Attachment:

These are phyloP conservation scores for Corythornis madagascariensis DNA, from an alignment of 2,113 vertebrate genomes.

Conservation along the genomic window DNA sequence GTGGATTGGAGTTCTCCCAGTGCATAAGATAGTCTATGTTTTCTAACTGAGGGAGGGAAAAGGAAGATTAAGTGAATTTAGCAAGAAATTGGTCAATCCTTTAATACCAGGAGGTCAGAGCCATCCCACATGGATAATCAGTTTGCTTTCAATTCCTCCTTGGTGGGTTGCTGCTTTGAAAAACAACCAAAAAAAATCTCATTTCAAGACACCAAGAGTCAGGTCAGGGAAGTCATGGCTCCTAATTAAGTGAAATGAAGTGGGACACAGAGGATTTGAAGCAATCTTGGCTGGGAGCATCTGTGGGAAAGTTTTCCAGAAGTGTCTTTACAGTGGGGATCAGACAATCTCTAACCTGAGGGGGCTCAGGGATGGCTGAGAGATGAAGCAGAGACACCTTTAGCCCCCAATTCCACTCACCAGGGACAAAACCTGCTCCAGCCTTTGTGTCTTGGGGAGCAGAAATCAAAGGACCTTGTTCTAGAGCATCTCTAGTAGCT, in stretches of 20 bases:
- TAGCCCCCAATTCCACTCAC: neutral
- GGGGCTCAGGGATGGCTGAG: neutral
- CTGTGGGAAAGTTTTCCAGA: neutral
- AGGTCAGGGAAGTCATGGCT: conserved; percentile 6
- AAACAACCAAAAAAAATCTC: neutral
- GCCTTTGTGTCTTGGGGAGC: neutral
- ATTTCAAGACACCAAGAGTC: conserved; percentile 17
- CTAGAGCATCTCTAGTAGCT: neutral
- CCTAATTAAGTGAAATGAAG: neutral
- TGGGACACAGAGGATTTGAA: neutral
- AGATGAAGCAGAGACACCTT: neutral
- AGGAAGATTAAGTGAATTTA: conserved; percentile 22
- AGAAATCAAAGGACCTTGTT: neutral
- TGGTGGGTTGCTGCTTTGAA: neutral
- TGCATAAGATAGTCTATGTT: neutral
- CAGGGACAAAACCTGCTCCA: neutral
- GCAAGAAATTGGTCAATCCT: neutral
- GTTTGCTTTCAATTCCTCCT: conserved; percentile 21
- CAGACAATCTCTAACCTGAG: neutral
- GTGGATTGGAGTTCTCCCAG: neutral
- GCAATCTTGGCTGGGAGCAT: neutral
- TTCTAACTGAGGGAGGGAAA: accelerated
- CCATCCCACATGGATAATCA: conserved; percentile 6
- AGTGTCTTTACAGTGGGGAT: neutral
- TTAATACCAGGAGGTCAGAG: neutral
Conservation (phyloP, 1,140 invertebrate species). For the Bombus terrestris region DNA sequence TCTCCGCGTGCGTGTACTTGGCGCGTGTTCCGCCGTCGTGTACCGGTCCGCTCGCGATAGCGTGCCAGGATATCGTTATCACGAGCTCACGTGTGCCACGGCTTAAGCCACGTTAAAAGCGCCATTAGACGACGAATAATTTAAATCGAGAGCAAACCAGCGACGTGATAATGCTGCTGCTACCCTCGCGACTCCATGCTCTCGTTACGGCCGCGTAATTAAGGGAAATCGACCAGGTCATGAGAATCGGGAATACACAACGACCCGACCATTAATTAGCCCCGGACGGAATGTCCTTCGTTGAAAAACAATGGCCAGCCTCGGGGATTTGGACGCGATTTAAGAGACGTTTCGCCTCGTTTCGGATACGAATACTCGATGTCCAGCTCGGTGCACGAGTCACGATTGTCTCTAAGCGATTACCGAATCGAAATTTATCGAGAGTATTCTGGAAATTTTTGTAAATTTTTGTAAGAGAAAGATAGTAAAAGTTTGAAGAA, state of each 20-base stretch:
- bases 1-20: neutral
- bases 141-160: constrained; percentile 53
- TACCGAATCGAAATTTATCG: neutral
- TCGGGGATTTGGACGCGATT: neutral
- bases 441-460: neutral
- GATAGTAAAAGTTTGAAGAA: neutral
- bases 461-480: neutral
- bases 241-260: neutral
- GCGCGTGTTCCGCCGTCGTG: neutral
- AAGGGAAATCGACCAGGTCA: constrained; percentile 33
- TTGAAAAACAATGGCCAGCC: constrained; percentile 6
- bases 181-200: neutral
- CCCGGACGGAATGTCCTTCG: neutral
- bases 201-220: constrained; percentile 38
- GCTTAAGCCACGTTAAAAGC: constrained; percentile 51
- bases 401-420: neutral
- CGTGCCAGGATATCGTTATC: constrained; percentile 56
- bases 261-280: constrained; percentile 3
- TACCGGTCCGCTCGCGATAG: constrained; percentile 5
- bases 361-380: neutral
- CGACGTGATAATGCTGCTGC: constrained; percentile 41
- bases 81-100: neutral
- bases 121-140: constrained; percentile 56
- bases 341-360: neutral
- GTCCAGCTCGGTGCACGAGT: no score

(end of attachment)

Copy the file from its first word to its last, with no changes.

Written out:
These are phyloP conservation scores for Corythornis madagascariensis DNA, from an alignment of 2,113 vertebrate genomes.

Conservation along the genomic window DNA sequence GTGGATTGGAGTTCTCCCAGTGCATAAGATAGTCTATGTTTTCTAACTGAGGGAGGGAAAAGGAAGATTAAGTGAATTTAGCAAGAAATTGGTCAATCCTTTAATACCAGGAGGTCAGAGCCATCCCACATGGATAATCAGTTTGCTTTCAATTCCTCCTTGGTGGGTTGCTGCTTTGAAAAACAACCAAAAAAAATCTCATTTCAAGACACCAAGAGTCAGGTCAGGGAAGTCATGGCTCCTAATTAAGTGAAATGAAGTGGGACACAGAGGATTTGAAGCAATCTTGGCTGGGAGCATCTGTGGGAAAGTTTTCCAGAAGTGTCTTTACAGTGGGGATCAGACAATCTCTAACCTGAGGGGGCTCAGGGATGGCTGAGAGATGAAGCAGAGACACCTTTAGCCCCCAATTCCACTCACCAGGGACAAAACCTGCTCCAGCCTTTGTGTCTTGGGGAGCAGAAATCAAAGGACCTTGTTCTAGAGCATCTCTAGTAGCT, in stretches of 20 bases:
- TAGCCCCCAATTCCACTCAC: neutral
- GGGGCTCAGGGATGGCTGAG: neutral
- CTGTGGGAAAGTTTTCCAGA: neutral
- AGGTCAGGGAAGTCATGGCT: conserved; percentile 6
- AAACAACCAAAAAAAATCTC: neutral
- GCCTTTGTGTCTTGGGGAGC: neutral
- ATTTCAAGACACCAAGAGTC: conserved; percentile 17
- CTAGAGCATCTCTAGTAGCT: neutral
- CCTAATTAAGTGAAATGAAG: neutral
- TGGGACACAGAGGATTTGAA: neutral
- AGATGAAGCAGAGACACCTT: neutral
- AGGAAGATTAAGTGAATTTA: conserved; percentile 22
- AGAAATCAAAGGACCTTGTT: neutral
- TGGTGGGTTGCTGCTTTGAA: neutral
- TGCATAAGATAGTCTATGTT: neutral
- CAGGGACAAAACCTGCTCCA: neutral
- GCAAGAAATTGGTCAATCCT: neutral
- GTTTGCTTTCAATTCCTCCT: conserved; percentile 21
- CAGACAATCTCTAACCTGAG: neutral
- GTGGATTGGAGTTCTCCCAG: neutral
- GCAATCTTGGCTGGGAGCAT: neutral
- TTCTAACTGAGGGAGGGAAA: accelerated
- CCATCCCACATGGATAATCA: conserved; percentile 6
- AGTGTCTTTACAGTGGGGAT: neutral
- TTAATACCAGGAGGTCAGAG: neutral
Conservation (phyloP, 1,140 invertebrate species). For the Bombus terrestris region DNA sequence TCTCCGCGTGCGTGTACTTGGCGCGTGTTCCGCCGTCGTGTACCGGTCCGCTCGCGATAGCGTGCCAGGATATCGTTATCACGAGCTCACGTGTGCCACGGCTTAAGCCACGTTAAAAGCGCCATTAGACGACGAATAATTTAAATCGAGAGCAAACCAGCGACGTGATAATGCTGCTGCTACCCTCGCGACTCCATGCTCTCGTTACGGCCGCGTAATTAAGGGAAATCGACCAGGTCATGAGAATCGGGAATACACAACGACCCGACCATTAATTAGCCCCGGACGGAATGTCCTTCGTTGAAAAACAATGGCCAGCCTCGGGGATTTGGACGCGATTTAAGAGACGTTTCGCCTCGTTTCGGATACGAATACTCGATGTCCAGCTCGGTGCACGAGTCACGATTGTCTCTAAGCGATTACCGAATCGAAATTTATCGAGAGTATTCTGGAAATTTTTGTAAATTTTTGTAAGAGAAAGATAGTAAAAGTTTGAAGAA, state of each 20-base stretch:
- bases 1-20: neutral
- bases 141-160: constrained; percentile 53
- TACCGAATCGAAATTTATCG: neutral
- TCGGGGATTTGGACGCGATT: neutral
- bases 441-460: neutral
- GATAGTAAAAGTTTGAAGAA: neutral
- bases 461-480: neutral
- bases 241-260: neutral
- GCGCGTGTTCCGCCGTCGTG: neutral
- AAGGGAAATCGACCAGGTCA: constrained; percentile 33
- TTGAAAAACAATGGCCAGCC: constrained; percentile 6
- bases 181-200: neutral
- CCCGGACGGAATGTCCTTCG: neutral
- bases 201-220: constrained; percentile 38
- GCTTAAGCCACGTTAAAAGC: constrained; percentile 51
- bases 401-420: neutral
- CGTGCCAGGATATCGTTATC: constrained; percentile 56
- bases 261-280: constrained; percentile 3
- TACCGGTCCGCTCGCGATAG: constrained; percentile 5
- bases 361-380: neutral
- CGACGTGATAATGCTGCTGC: constrained; percentile 41
- bases 81-100: neutral
- bases 121-140: constrained; percentile 56
- bases 341-360: neutral
- GTCCAGCTCGGTGCACGAGT: no score